3 What’s a phenolic compound? A secondary product that contains a phenol group- a hydroxyl functional group on an aromatic ring.OHPhenolics are a chemically diverse group: manydifferent properties and functions.
4 Biosynthesis of phenolics Shikimic acid pathway is most common in plants. Converts simple carbohydrates into aromatic amino acids. Not present in animals.PP13090.jpg
5 Most plant phenolics are derived from cinnamic acid formed from phenylalanine by phenylalanine ammonia lyase (PAL) enzyme.PAL activity is inducible: fungal infection, low nutrient levels, high lightPALPP13090.jpg
6 Major types of phenolics 1. Simple phenolics - e.g. coumarins2. Lignin - 2nd most abundant compound in plants3. Flavonoids - two aromatic rings, 2 pathwaysanthocyanins, flavones/flavonols4. Condensed tanninspolymerized flavonoids5. Hydrolyzable tanninsmade of phenolic acids and sugarssmaller molecules than condensed tannins
7 1. simple phenolics Fig. 13.10 Involved in defense against insect herbivoresand fungi, some mayhave allelopathicfunction.PP13101.jpg
8 Simple phenolics Caffeic acid & ferulic acid implicated in allelopathy.Psoralen is oneof severalphototoxicfuranocoumarins,(UV activated)FigPP13111.jpg
9 Furoanocoumarins can certain light wavelengths Furoanocoumarins can certain light wavelengths. (common in Umbelliferae family – celery, parsnip)Leaf rolling insectsInsects usually roll leaves for protection from predation and to create a habitatSometimes insects roll leaves to prevent furanocourmarins from being activated
10 Furanocoumarins can bind to DNA or react with lipids and proteins
12 2. LigninSecond most abundant compound in plants.Highly branched polymer of phenylpropanoid groups (benzene-C3)
13 often found in vessel elements, tracheids, and stems; confers structural support. Primary structural role!- Secondary role as a herbivore deterrent by reducing digestibility of plant matteralso difficult for microbes to degrade; its presence slows litter decomposition.
14 3. Flavonoids - basic structure is two aromatic rings joined by a 3C bridge.anthocyaninsflavonesflavonolsisoflavonoidsFigPP13102.jpg
16 anthocyanins are pigments that give plant tissues FigFlavonoidsa) Anthocyanidins andanthocyanins are pigmentsthat give plant tissuesred, blue, and purplecolor.Pollinator attractionDisperser attractionPP13130.jpg
18 Flavonoids continuedb & c) flavones and flavonolsUV absorbingprotection against UV ( nm)insect pollinator attractionHow we see the golden eyes…How honeybees see golden eyes…UV absorbing flavonols are present in the inner part of petals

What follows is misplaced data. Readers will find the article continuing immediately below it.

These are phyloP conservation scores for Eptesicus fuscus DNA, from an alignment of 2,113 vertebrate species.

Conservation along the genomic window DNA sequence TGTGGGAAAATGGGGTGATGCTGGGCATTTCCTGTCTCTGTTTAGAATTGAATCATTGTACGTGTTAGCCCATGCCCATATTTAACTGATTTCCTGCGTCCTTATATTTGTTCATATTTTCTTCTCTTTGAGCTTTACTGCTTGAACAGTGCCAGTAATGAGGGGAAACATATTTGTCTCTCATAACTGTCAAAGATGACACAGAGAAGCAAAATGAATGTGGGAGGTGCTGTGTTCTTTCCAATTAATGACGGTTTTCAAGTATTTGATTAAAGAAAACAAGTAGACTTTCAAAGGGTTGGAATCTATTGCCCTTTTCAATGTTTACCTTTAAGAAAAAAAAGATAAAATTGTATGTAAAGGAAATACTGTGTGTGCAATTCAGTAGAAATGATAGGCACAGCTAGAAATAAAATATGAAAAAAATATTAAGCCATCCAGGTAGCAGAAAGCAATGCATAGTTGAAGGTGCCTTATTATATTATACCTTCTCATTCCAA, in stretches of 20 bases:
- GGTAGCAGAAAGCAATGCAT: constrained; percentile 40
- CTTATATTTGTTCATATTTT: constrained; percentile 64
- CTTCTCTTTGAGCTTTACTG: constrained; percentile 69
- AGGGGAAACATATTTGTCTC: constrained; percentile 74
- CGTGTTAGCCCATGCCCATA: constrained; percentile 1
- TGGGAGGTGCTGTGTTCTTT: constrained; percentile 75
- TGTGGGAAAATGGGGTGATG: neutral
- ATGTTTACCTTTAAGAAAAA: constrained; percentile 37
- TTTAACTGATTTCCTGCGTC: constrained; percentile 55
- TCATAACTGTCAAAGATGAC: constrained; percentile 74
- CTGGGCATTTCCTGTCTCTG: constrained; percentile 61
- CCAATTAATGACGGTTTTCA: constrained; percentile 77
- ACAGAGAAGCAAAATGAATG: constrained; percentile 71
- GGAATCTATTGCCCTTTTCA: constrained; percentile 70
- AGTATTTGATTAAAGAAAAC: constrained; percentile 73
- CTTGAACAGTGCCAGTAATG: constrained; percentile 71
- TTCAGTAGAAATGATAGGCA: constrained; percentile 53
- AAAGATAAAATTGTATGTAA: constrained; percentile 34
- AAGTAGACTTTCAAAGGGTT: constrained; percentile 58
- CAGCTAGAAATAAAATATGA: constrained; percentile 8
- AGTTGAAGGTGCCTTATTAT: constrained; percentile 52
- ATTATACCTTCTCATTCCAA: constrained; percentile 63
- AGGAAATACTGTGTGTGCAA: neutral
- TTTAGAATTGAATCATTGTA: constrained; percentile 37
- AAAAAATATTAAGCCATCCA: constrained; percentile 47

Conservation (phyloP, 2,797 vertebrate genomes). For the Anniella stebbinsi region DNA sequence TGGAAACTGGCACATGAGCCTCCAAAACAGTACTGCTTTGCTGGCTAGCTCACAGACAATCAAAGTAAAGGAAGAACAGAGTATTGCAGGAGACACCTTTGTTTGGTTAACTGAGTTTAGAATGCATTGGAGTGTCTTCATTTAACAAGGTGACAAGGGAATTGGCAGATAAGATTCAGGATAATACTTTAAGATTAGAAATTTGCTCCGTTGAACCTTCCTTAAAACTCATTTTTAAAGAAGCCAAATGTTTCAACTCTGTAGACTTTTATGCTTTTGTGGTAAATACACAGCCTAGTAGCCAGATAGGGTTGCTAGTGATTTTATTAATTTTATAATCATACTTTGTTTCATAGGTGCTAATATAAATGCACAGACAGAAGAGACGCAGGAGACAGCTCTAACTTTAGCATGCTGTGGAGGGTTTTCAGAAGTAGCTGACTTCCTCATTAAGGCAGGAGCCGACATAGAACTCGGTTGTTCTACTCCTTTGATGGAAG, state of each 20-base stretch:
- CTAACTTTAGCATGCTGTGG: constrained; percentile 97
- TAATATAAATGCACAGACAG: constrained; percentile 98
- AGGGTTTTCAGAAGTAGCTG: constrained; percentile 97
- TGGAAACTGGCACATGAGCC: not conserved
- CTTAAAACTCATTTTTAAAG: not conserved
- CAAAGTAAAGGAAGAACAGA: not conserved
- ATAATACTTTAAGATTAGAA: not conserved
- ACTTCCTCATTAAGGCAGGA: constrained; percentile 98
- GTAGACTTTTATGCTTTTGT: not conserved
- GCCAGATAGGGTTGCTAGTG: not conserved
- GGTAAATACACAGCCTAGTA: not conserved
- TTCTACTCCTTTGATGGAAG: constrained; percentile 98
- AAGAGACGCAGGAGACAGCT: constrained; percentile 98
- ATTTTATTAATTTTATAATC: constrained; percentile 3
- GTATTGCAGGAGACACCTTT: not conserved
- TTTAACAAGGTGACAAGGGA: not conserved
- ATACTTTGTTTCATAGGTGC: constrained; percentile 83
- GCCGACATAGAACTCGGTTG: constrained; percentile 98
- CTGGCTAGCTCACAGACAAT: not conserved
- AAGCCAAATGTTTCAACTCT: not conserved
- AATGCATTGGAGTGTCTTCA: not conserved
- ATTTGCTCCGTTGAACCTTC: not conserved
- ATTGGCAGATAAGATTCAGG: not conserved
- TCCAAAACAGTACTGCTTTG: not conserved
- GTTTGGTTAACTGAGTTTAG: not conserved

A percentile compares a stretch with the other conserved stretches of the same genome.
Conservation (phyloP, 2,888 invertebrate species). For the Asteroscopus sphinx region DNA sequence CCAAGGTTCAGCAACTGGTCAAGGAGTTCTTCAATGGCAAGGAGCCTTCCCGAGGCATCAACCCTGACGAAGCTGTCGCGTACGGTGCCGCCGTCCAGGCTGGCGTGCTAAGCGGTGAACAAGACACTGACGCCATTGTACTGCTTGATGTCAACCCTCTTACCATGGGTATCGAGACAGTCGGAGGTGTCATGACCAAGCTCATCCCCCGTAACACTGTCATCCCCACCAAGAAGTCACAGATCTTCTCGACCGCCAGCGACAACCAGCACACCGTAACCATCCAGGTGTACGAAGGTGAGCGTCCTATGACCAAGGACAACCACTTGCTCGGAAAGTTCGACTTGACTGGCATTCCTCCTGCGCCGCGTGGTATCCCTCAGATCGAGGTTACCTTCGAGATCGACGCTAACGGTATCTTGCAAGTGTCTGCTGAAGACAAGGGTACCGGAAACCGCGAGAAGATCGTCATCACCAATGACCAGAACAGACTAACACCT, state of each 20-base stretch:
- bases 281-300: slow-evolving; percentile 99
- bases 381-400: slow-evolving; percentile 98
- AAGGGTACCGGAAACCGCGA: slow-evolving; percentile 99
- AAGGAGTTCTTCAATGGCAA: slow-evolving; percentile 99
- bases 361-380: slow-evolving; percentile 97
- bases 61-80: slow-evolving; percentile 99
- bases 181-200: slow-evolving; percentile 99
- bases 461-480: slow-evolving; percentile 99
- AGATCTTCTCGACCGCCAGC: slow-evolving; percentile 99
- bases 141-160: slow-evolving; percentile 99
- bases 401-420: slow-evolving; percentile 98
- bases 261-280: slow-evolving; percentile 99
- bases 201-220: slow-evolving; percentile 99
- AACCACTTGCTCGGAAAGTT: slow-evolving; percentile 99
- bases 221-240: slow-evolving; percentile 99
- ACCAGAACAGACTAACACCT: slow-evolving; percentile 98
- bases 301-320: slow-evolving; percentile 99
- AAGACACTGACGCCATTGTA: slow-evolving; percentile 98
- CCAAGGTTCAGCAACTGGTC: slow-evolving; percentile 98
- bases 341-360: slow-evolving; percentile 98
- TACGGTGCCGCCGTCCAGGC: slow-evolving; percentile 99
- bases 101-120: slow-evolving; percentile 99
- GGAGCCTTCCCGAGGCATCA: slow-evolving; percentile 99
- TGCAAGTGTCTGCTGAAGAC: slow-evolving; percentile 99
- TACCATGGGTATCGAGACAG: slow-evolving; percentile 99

19 d) Isoflavonoidscommon in legumesantimicrobial propertiesalso involved in signallinge.g. attracting rhizobiaRhizobium is attracted to legumes through signaling by isoflavanoids released from roots.
20 TanninsCondensed-formed by polymerization of flavonoid units-common in woody plantsHydrolyzable- contain phenolic acids: gallic acid, & simple sugars- smaller molecules than condensed tannins- more easily hydrolyzed and degradedTannins reduce growth and survival of many different kinds of herbivoresAlso act as antioxidants - eat your isoflavonoids Johnny!
21 Many foods contains tannins (e. g Many foods contains tannins (e.g. tea, red wine) and have some healthy side effects for humans (e.g. disallowing constriction of blood vessels)Tannins also make protein less digestible.Animals can sense high levels of tannins in their food and opt for another food resource (e.g. mule deer, beavers).High levels of tannins in diet can actually kill some animals.
22 Condensed tannins are polymerized flavonoids. PP13151.jpg
23 Hydrolyzable tannins are made of phenolics and sugars. FigPP13152.jpg
24 The term “tannin” is derived from the tanning process in which raw animal hides are preserved by rubbing tannins on them. The tannins help to complex the proteins and keep them from degrading.This protein-binding property of tannins lends them their toxicity to herbivores.tannins can bind digestion enzymes in the gut of herbivores.tannins also form complex polymers when bound to proteins which are difficult to digest, thus decreasing the nutritional value of the plant material.
25 Care for a spot of milk in your tea? Tannins can reduce nutritional value of tissues by binding to proteins, making them less digestible.PP13161.jpgFigCare for a spot of milk in your tea?
27 Creosote bush, Larrea tridentata Leaves are 10-25% phenolic resin.40% of resin is NDGA (nordihydroguaiaretic acid),remainder is o-methylated flavones and flavonols.Deters insect herbivory. Mammalian herbivoresselect older leaves (less resin).
28 Active compounds in creosote leaves. · NDGA and similar compounds.· Amino acids.· Flavonoids.· Volatile oils.· Triterpenes.· Saponins.USDA formerly used NDGA as an antioxidant to prevent rancidity in food.Now known to cause liver and kidney disease in lab animals.Creosote has long been used in traditional Native American and Mexicanherbal medicine
29 Creosote applications in herbal therapy · To dissolve urinary kidney stones.· Anti inflammatory for respiratory ailments (asthma) and arthritis· To eliminate gallstones· Against urinary infections· For the treatment of venereal disease· As an abortifacient· Against diabetes· Bronchitis and colds· Rheumatism· Against some types of cancer· As a mouthwash against tooth decay and halitosis
30 After life effects of phenolic compounds. Plant litter decomposition, and release of nutrientsfrom decomposing litter, are strongly influenced bythe chemical composition of the litter.Litter higher in tannins and lignin decomposes more slowly.DecompositionrateLignin/Nitrogen ratio